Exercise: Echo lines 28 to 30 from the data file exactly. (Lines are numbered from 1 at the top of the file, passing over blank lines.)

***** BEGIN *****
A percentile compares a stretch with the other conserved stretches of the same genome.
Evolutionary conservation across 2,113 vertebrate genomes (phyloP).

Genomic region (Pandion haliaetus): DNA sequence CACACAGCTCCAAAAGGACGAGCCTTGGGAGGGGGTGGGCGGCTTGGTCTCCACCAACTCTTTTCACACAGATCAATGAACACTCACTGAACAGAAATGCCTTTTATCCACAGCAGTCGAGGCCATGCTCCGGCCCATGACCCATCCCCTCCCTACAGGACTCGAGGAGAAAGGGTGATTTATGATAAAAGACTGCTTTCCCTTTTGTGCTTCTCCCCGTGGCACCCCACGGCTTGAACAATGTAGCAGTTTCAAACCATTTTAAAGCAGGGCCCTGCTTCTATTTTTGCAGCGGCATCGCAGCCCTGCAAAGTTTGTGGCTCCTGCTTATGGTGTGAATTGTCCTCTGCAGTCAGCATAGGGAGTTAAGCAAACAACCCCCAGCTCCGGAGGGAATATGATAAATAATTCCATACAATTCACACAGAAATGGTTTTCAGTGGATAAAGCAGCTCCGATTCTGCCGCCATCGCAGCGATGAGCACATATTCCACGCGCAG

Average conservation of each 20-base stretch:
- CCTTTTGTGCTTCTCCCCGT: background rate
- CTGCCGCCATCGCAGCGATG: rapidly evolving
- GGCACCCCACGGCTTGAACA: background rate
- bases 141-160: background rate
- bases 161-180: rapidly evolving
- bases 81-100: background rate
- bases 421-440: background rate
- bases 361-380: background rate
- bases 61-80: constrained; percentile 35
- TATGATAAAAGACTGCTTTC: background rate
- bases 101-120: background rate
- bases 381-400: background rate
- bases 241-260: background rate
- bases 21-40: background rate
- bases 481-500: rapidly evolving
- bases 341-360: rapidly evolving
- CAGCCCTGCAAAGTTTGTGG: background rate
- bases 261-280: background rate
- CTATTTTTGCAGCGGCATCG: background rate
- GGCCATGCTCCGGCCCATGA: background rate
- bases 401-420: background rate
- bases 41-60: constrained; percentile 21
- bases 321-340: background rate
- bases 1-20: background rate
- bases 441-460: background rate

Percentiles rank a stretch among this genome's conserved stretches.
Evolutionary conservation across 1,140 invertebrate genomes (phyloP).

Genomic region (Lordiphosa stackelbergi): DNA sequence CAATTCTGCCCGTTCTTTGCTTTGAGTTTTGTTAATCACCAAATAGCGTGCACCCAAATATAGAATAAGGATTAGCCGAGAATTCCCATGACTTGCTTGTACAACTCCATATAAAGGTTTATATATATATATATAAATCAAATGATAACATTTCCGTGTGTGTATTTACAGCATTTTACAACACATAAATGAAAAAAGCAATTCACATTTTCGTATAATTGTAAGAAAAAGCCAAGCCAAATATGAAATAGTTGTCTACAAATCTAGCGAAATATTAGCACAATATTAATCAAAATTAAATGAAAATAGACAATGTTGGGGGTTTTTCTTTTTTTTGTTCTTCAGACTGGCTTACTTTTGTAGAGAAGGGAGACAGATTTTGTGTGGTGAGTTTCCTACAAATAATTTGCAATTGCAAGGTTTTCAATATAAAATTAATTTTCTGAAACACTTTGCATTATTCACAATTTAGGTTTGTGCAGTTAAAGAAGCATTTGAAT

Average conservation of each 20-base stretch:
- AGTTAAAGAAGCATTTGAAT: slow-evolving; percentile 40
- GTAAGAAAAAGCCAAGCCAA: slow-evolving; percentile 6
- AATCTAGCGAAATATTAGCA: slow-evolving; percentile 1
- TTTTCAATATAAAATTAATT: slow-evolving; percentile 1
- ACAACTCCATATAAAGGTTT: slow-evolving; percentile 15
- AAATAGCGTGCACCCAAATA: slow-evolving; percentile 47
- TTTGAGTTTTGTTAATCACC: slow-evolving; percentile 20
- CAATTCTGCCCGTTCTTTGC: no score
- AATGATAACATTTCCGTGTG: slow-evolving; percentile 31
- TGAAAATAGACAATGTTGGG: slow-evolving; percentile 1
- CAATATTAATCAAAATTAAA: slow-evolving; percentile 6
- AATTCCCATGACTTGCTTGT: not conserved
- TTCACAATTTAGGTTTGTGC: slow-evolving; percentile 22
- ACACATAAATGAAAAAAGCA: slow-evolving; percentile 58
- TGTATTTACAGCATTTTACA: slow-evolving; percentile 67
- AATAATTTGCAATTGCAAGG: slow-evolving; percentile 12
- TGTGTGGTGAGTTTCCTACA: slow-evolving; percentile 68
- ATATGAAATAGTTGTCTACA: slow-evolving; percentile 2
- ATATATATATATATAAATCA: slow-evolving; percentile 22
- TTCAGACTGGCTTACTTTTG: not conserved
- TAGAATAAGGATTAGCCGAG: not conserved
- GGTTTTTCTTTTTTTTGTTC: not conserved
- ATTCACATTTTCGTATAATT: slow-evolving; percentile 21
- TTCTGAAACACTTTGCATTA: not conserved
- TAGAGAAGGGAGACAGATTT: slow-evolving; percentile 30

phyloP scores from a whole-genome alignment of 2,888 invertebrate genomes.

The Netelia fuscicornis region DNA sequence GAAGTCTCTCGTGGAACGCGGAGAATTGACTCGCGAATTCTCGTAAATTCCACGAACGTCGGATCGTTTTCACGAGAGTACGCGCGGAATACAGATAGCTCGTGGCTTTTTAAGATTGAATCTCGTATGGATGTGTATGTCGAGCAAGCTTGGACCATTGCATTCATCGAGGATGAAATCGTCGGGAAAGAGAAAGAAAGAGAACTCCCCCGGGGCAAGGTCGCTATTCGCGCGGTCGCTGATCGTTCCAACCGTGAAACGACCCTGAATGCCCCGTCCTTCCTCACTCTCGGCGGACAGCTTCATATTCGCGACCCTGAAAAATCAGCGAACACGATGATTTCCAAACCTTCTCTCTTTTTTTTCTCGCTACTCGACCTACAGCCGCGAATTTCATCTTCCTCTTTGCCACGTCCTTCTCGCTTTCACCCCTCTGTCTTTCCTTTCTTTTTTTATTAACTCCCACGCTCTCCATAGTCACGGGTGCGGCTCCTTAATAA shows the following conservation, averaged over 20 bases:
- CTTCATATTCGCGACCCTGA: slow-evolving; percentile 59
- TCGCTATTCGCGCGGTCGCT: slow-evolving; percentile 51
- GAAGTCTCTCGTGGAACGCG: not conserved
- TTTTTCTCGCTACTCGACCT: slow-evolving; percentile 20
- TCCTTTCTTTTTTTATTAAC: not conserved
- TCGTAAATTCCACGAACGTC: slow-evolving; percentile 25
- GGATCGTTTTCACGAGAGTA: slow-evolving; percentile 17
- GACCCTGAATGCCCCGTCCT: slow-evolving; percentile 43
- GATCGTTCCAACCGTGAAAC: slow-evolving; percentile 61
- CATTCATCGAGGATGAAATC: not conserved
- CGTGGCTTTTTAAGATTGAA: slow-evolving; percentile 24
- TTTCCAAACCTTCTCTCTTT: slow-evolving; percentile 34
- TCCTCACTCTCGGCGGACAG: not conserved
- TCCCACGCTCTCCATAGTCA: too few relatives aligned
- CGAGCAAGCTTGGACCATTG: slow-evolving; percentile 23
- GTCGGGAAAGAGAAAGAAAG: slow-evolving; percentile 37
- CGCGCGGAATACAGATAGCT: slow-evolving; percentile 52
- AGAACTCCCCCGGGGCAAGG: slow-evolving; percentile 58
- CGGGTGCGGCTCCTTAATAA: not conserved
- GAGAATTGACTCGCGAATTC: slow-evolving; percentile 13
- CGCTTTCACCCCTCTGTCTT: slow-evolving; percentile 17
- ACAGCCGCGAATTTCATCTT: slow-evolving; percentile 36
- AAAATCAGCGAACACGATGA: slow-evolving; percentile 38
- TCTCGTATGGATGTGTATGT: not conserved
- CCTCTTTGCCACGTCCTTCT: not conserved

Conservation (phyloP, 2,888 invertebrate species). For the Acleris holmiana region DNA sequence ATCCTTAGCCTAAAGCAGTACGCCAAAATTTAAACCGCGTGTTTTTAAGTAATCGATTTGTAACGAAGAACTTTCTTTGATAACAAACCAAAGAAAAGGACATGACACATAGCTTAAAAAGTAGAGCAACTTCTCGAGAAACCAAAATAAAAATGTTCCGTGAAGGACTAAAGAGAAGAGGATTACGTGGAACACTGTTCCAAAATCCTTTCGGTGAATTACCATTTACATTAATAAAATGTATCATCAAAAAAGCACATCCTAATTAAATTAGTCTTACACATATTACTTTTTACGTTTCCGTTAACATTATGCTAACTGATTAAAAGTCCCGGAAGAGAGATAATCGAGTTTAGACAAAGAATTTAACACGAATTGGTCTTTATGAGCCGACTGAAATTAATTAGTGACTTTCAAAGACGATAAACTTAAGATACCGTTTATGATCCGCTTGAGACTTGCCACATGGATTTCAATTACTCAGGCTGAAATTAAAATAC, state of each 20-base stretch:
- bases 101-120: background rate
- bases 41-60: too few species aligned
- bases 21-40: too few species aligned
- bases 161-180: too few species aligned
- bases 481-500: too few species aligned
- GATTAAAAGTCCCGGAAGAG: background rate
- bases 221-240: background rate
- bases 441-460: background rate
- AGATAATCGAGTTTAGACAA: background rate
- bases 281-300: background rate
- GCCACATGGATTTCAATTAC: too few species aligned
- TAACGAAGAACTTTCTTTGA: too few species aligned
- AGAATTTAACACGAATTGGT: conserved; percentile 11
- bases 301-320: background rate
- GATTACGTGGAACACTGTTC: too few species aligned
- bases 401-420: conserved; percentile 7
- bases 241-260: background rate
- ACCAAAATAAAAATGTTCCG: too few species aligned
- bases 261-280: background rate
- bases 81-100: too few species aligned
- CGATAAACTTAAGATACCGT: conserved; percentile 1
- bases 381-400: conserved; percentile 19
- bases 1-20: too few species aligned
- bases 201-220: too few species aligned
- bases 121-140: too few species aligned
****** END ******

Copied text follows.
- bases 1-20: background rate
- bases 441-460: background rate

Percentiles rank a stretch among this genome's conserved stretches.